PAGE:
A report from the Richmond Times-Dispatch noted that between a few hundred to more than 5,000 students were projected to be living in Liberty dorms as classes resumed this week. The majority of those classes have moved to online formats. Staff and faculty, however, are said to be coming to work in their usual capacity.
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The Amish Keep to Themselves. And They’re Hiding a Horrifying Secret
The memories come to her in fragments. The bed creaking late at night after one of her brothers snuck into her room and pulled her to the edge of her mattress. Her underwear shoved to the side as his body hovered over hers, one of his feet still on the floor.
Her ripped dresses, the clothespins that bent apart on her apron as another brother grabbed her at dusk by the hogpen after they finished feeding the pigs. Sometimes she’d pry herself free and sprint toward the house, but “they were bigger and stronger,” she says. They usually got what they wanted.
As a child, Sadie* was carefully shielded from outside influences, never allowed to watch TV or listen to pop music or get her learner’s permit. Instead, she attended a one-room Amish schoolhouse and rode a horse and buggy to church—a life designed to be humble and disciplined and godly.
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Americans are terrifyingly supportive of nuking civilians in North Korea
Imagine that North Korea starts, once again, testing long-range missiles that could reach the United States. Should we drop a nuclear weapon on them, killing a million innocent civilians?
You might expect most people would answer that question with a firm, resounding no. Such an action would be morally despicable, of course. It would lead to many, many deaths. Security experts say it would do very little to advance US interests, and it’d destabilize the whole world, increasing the chance of other nuclear exchanges, with catastrophic consequences.
But it turns out these reasons wouldn’t faze a good number of Americans. A survey by YouGov and the Bulletin of the Atomic Scientists, published Monday, finds that a third of Americans would be in favor of a nuclear strike even if it killed a million people.
In the survey of 3,000 Americans, respondents read imaginary news stories in which they were told policymakers were contemplating a preemptive strike on North Korea. Different groups of participants got different scenarios: Some were asked to consider attacks with conventional weapons, and some with nuclear weapons. Some were told the preemptive attack had a 90 percent chance of success, some a 50 percent chance of success, and some a 10 percent chance of success. And some were told that the strike would have about 5,000 civilian casualties, while another group was told that the nuclear strike would have a million civilian casualties.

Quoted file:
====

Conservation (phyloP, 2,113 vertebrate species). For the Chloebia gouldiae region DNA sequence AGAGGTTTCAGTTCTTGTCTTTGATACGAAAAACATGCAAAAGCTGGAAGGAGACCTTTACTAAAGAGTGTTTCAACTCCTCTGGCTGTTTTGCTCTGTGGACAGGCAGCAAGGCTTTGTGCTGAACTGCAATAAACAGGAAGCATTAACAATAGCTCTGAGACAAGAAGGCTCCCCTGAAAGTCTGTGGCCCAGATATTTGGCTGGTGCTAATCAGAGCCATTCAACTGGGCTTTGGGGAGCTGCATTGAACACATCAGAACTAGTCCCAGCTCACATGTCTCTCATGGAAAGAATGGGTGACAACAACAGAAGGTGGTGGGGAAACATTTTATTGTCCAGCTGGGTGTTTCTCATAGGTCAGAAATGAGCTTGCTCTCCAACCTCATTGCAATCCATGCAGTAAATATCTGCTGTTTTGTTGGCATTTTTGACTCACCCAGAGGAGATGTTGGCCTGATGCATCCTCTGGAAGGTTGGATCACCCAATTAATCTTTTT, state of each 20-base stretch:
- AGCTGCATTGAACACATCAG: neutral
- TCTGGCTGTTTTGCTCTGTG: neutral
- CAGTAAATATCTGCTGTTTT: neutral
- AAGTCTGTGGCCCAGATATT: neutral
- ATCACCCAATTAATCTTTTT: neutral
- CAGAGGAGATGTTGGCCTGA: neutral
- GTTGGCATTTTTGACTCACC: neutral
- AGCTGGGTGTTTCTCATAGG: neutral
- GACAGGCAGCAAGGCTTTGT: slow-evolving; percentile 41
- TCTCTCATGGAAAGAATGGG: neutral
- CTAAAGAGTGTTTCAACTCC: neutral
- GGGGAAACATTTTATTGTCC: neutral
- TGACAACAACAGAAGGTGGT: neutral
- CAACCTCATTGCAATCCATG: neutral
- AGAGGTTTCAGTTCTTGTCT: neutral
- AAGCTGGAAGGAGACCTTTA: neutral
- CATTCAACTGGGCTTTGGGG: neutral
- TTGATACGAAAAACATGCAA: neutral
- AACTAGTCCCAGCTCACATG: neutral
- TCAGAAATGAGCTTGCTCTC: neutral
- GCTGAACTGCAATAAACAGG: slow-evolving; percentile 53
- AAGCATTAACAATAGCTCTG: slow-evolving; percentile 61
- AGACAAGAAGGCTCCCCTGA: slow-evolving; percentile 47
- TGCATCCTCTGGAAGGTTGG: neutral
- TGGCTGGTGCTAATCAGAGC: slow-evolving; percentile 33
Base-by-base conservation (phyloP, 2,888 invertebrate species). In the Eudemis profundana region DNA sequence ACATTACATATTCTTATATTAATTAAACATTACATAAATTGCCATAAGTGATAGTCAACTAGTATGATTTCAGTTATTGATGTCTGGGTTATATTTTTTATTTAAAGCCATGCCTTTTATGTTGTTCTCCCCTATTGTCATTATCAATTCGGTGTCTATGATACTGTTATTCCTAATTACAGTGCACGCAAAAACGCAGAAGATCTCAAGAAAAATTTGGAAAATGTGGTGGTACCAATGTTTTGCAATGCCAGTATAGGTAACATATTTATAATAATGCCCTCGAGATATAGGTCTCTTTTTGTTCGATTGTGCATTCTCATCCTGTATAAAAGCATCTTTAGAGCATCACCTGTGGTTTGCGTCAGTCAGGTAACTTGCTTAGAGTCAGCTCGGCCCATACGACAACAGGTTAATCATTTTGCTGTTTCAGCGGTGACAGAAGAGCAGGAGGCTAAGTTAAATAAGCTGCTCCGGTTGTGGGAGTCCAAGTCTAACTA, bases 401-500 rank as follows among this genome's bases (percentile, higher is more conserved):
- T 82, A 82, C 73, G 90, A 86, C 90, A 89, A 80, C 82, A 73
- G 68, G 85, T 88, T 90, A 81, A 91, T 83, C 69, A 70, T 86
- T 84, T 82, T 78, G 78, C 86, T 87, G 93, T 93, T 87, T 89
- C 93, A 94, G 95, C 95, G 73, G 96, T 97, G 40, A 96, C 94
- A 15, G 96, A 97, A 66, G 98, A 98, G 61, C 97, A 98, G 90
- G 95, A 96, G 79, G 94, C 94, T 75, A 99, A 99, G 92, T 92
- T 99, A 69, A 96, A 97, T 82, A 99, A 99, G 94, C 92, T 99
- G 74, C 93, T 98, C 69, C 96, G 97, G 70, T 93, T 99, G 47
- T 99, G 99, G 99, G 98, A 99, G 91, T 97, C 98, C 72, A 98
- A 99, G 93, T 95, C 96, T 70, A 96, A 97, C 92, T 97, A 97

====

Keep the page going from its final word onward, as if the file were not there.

Ex-cardinal accused of sex abuse living near Kansas school
The friary in remote western Kansas that is now home to a disgraced former U.S. cardinal removed from ministry by Pope Francis over allegations of sexual abuse is just one block from an elementary school.
The Archdiocese of Washington, D.C., confirmed in a statement Friday that ex-cardinal Theodore McCarrick is living at St. Fidelis Friary in Victoria, a rural town of about 1,200 that lies more than 250 miles (402 kilometers) west of Kansas City. The Friary is within a block of Victoria Elementary School.
News of McCarrick's living arrangement took school officials by surprise, the Kansas City Star reported .
11-year-old becomes fourth fatal victim in domestic shooting
Police in Maryland say an 11-year-old girl has become the fourth member of her family to die from a shooting rampage by her father, who also killed himself.
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Male Rape: A Growing Epidemic That Must Be Confronted
A few weeks ago, I read a gripping account of a man in his early thirties who recounted his experience of being raped when he was in his mid 20s. He only recently decided to share his story with others. The person in question made the case that he decided not to use his real name, but rather employed a pseudonym as he told his experience. His story was intense, graphic, gripping, dramatic and gut wrenching. My heart ached at the pain and psychological trauma this man endured and kept concealed from others. Indeed, it was a wonder the level of understandable anguish he harbored did not overwhelm him or cause him to resort to more drastic measures such as suicide.
Over the past few years, we have seen a number of cases where men have been the victims of rape. From the military to college campuses, private homes and other avenues of American society. In fact, a few years ago in 2012, Trey Malone, a junior at Amherst College and a distinguished student both academically and athletically, took his on life after he was unable to deal with the immense trauma and intense emotions he suffered after being the victim of rape by a co-ed.
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Woman hauled off podium at Mormon church after claiming former bishop raped her
A woman who sued a former Mormon missionary leader claiming that he raped her in the 1980s went to his church in Arizona on Sunday and told his congregation that church leaders are covering for a "sexual predator."
McKenna Denson was ushered away from the podium at the Mormon church in Chandler, Arizona, shortly after she began talking during a monthly segment in Mormon services when church members are invited to share their testimony, shows a video posted online.